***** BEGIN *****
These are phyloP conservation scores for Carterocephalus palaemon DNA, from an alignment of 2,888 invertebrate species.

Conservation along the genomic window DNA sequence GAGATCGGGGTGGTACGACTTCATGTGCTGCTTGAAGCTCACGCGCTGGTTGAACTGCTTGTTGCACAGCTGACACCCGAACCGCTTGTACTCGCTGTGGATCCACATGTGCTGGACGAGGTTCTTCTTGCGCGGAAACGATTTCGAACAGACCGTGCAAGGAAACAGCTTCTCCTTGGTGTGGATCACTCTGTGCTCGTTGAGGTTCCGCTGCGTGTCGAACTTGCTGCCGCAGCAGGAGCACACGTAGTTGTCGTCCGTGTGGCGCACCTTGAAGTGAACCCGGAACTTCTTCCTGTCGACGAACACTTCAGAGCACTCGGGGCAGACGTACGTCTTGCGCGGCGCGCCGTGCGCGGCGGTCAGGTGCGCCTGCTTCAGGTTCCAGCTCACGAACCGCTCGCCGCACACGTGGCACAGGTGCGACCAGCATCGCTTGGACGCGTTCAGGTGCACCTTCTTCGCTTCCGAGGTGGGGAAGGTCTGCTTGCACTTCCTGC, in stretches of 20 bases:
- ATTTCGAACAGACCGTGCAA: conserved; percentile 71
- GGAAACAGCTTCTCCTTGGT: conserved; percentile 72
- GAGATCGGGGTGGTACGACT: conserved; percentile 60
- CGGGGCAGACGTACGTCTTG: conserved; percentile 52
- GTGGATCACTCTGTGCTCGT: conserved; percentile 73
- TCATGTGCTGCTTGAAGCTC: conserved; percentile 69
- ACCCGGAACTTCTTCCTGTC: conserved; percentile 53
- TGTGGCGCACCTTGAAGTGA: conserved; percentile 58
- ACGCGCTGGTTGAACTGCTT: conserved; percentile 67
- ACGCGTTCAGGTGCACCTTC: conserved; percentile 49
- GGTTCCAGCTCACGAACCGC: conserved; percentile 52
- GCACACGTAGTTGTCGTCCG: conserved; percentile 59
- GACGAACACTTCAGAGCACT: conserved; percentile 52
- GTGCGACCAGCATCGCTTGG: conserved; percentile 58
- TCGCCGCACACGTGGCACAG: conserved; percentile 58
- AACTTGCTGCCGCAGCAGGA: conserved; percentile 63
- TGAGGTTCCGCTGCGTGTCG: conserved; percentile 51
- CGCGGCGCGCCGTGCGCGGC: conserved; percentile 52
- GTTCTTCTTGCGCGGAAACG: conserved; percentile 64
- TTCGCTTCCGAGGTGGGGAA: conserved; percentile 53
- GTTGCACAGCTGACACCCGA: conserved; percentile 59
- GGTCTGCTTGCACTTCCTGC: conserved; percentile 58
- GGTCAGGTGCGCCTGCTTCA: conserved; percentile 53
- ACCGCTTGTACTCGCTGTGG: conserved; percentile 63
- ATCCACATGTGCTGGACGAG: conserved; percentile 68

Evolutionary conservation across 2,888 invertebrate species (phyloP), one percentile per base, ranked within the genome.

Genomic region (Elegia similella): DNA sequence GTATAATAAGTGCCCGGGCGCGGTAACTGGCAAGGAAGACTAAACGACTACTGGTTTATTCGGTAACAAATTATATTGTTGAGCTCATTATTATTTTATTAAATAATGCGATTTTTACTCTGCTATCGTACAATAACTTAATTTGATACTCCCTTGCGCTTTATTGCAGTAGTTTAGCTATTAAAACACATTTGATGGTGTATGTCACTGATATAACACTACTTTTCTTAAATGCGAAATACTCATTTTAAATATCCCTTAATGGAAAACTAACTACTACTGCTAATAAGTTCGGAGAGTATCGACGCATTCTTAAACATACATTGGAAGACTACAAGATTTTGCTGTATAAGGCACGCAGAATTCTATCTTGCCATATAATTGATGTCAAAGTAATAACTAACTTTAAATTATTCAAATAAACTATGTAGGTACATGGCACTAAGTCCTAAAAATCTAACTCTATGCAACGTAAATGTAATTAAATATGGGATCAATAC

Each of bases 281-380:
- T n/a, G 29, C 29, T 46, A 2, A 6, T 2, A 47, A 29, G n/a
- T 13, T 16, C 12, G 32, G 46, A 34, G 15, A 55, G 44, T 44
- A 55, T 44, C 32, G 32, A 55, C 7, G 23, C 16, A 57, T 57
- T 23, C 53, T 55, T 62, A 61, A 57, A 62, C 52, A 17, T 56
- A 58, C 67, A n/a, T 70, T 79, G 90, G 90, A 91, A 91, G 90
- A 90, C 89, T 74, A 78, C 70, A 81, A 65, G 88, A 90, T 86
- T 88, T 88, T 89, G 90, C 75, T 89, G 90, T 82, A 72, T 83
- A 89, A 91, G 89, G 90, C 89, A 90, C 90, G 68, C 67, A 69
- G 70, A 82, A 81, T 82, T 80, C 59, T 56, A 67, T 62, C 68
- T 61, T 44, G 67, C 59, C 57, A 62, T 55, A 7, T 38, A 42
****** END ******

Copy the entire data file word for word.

These are phyloP conservation scores for Carterocephalus palaemon DNA, from an alignment of 2,888 invertebrate species.

Conservation along the genomic window DNA sequence GAGATCGGGGTGGTACGACTTCATGTGCTGCTTGAAGCTCACGCGCTGGTTGAACTGCTTGTTGCACAGCTGACACCCGAACCGCTTGTACTCGCTGTGGATCCACATGTGCTGGACGAGGTTCTTCTTGCGCGGAAACGATTTCGAACAGACCGTGCAAGGAAACAGCTTCTCCTTGGTGTGGATCACTCTGTGCTCGTTGAGGTTCCGCTGCGTGTCGAACTTGCTGCCGCAGCAGGAGCACACGTAGTTGTCGTCCGTGTGGCGCACCTTGAAGTGAACCCGGAACTTCTTCCTGTCGACGAACACTTCAGAGCACTCGGGGCAGACGTACGTCTTGCGCGGCGCGCCGTGCGCGGCGGTCAGGTGCGCCTGCTTCAGGTTCCAGCTCACGAACCGCTCGCCGCACACGTGGCACAGGTGCGACCAGCATCGCTTGGACGCGTTCAGGTGCACCTTCTTCGCTTCCGAGGTGGGGAAGGTCTGCTTGCACTTCCTGC, in stretches of 20 bases:
- ATTTCGAACAGACCGTGCAA: conserved; percentile 71
- GGAAACAGCTTCTCCTTGGT: conserved; percentile 72
- GAGATCGGGGTGGTACGACT: conserved; percentile 60
- CGGGGCAGACGTACGTCTTG: conserved; percentile 52
- GTGGATCACTCTGTGCTCGT: conserved; percentile 73
- TCATGTGCTGCTTGAAGCTC: conserved; percentile 69
- ACCCGGAACTTCTTCCTGTC: conserved; percentile 53
- TGTGGCGCACCTTGAAGTGA: conserved; percentile 58
- ACGCGCTGGTTGAACTGCTT: conserved; percentile 67
- ACGCGTTCAGGTGCACCTTC: conserved; percentile 49
- GGTTCCAGCTCACGAACCGC: conserved; percentile 52
- GCACACGTAGTTGTCGTCCG: conserved; percentile 59
- GACGAACACTTCAGAGCACT: conserved; percentile 52
- GTGCGACCAGCATCGCTTGG: conserved; percentile 58
- TCGCCGCACACGTGGCACAG: conserved; percentile 58
- AACTTGCTGCCGCAGCAGGA: conserved; percentile 63
- TGAGGTTCCGCTGCGTGTCG: conserved; percentile 51
- CGCGGCGCGCCGTGCGCGGC: conserved; percentile 52
- GTTCTTCTTGCGCGGAAACG: conserved; percentile 64
- TTCGCTTCCGAGGTGGGGAA: conserved; percentile 53
- GTTGCACAGCTGACACCCGA: conserved; percentile 59
- GGTCTGCTTGCACTTCCTGC: conserved; percentile 58
- GGTCAGGTGCGCCTGCTTCA: conserved; percentile 53
- ACCGCTTGTACTCGCTGTGG: conserved; percentile 63
- ATCCACATGTGCTGGACGAG: conserved; percentile 68

Evolutionary conservation across 2,888 invertebrate species (phyloP), one percentile per base, ranked within the genome.

Genomic region (Elegia similella): DNA sequence GTATAATAAGTGCCCGGGCGCGGTAACTGGCAAGGAAGACTAAACGACTACTGGTTTATTCGGTAACAAATTATATTGTTGAGCTCATTATTATTTTATTAAATAATGCGATTTTTACTCTGCTATCGTACAATAACTTAATTTGATACTCCCTTGCGCTTTATTGCAGTAGTTTAGCTATTAAAACACATTTGATGGTGTATGTCACTGATATAACACTACTTTTCTTAAATGCGAAATACTCATTTTAAATATCCCTTAATGGAAAACTAACTACTACTGCTAATAAGTTCGGAGAGTATCGACGCATTCTTAAACATACATTGGAAGACTACAAGATTTTGCTGTATAAGGCACGCAGAATTCTATCTTGCCATATAATTGATGTCAAAGTAATAACTAACTTTAAATTATTCAAATAAACTATGTAGGTACATGGCACTAAGTCCTAAAAATCTAACTCTATGCAACGTAAATGTAATTAAATATGGGATCAATAC

Each of bases 281-380:
- T n/a, G 29, C 29, T 46, A 2, A 6, T 2, A 47, A 29, G n/a
- T 13, T 16, C 12, G 32, G 46, A 34, G 15, A 55, G 44, T 44
- A 55, T 44, C 32, G 32, A 55, C 7, G 23, C 16, A 57, T 57
- T 23, C 53, T 55, T 62, A 61, A 57, A 62, C 52, A 17, T 56
- A 58, C 67, A n/a, T 70, T 79, G 90, G 90, A 91, A 91, G 90
- A 90, C 89, T 74, A 78, C 70, A 81, A 65, G 88, A 90, T 86
- T 88, T 88, T 89, G 90, C 75, T 89, G 90, T 82, A 72, T 83
- A 89, A 91, G 89, G 90, C 89, A 90, C 90, G 68, C 67, A 69
- G 70, A 82, A 81, T 82, T 80, C 59, T 56, A 67, T 62, C 68
- T 61, T 44, G 67, C 59, C 57, A 62, T 55, A 7, T 38, A 42